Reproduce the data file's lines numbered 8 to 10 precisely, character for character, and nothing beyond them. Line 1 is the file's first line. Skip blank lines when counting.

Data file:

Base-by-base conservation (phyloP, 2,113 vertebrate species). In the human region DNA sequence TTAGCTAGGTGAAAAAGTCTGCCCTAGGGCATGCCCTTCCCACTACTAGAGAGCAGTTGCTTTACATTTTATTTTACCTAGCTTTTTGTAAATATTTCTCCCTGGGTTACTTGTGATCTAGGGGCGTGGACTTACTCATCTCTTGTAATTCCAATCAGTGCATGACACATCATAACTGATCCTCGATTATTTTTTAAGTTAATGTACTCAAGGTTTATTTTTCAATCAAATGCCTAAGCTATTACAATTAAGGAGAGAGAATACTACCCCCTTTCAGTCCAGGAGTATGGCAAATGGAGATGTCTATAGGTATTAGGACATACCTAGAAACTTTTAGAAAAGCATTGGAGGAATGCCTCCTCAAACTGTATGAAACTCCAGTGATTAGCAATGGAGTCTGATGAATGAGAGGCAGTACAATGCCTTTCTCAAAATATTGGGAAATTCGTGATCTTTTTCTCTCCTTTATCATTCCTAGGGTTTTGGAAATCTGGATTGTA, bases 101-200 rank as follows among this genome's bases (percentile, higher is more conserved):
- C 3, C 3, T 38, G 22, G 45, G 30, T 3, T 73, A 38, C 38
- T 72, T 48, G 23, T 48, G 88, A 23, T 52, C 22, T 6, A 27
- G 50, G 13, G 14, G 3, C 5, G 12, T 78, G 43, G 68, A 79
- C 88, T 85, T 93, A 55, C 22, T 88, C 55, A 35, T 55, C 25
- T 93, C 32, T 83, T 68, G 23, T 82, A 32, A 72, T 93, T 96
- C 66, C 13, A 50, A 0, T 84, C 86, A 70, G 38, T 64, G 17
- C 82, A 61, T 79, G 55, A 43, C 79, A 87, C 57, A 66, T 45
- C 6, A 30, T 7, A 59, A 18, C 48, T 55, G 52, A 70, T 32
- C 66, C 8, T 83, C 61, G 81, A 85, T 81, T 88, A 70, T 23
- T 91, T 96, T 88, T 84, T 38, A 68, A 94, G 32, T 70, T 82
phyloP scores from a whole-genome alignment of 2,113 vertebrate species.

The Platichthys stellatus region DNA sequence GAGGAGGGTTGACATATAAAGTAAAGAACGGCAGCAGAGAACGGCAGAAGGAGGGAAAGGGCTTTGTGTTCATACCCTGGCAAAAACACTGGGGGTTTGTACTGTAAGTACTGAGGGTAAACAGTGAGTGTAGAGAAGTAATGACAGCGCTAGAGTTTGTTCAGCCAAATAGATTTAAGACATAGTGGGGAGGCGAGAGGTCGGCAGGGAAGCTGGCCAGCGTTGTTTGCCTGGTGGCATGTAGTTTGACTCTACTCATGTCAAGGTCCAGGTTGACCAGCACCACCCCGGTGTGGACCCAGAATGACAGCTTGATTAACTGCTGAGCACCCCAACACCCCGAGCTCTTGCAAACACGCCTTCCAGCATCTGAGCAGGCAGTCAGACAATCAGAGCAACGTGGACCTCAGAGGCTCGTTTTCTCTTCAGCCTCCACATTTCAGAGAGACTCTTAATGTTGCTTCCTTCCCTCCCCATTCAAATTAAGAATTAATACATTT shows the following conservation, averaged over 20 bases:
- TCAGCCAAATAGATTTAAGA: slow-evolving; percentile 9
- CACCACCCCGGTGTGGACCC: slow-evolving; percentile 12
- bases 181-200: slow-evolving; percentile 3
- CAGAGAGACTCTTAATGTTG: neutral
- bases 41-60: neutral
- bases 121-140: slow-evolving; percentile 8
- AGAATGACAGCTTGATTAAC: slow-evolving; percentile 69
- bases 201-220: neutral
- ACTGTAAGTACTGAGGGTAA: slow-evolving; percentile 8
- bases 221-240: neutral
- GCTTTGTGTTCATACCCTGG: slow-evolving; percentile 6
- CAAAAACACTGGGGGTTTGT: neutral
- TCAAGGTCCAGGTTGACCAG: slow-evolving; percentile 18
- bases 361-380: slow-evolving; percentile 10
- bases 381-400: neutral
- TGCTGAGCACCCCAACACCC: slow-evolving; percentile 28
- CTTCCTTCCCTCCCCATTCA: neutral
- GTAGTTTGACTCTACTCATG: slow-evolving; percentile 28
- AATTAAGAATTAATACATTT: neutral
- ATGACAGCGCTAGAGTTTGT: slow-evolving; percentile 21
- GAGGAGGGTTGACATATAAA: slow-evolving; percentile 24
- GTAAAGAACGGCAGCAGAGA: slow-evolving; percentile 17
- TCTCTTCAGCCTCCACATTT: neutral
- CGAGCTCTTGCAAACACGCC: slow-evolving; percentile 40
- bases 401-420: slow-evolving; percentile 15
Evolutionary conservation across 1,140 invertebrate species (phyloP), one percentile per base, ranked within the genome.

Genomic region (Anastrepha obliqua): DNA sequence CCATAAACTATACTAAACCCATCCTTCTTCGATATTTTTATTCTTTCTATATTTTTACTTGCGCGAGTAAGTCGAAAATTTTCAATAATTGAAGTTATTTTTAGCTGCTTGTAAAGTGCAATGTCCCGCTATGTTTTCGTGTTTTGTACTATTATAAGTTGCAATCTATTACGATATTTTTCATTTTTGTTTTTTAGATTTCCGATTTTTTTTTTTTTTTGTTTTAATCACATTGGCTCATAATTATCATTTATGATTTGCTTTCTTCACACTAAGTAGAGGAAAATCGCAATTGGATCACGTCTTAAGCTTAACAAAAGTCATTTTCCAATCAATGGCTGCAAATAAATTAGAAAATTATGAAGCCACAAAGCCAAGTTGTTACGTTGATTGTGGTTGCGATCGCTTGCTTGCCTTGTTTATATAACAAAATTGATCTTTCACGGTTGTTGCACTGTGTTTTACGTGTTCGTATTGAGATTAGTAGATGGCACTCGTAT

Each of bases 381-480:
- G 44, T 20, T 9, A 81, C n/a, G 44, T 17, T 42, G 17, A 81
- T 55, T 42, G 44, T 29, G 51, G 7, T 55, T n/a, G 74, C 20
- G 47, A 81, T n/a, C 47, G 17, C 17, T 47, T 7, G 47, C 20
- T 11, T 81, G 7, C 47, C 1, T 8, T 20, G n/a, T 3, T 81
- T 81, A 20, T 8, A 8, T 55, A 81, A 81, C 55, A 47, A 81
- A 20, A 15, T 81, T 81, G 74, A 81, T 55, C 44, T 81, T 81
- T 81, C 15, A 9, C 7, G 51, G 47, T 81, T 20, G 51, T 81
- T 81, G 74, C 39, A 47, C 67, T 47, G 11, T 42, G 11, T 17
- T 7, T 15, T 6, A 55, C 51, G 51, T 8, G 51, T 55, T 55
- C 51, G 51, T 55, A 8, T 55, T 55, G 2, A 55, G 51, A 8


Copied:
- C 82, A 61, T 79, G 55, A 43, C 79, A 87, C 57, A 66, T 45
- C 6, A 30, T 7, A 59, A 18, C 48, T 55, G 52, A 70, T 32
- C 66, C 8, T 83, C 61, G 81, A 85, T 81, T 88, A 70, T 23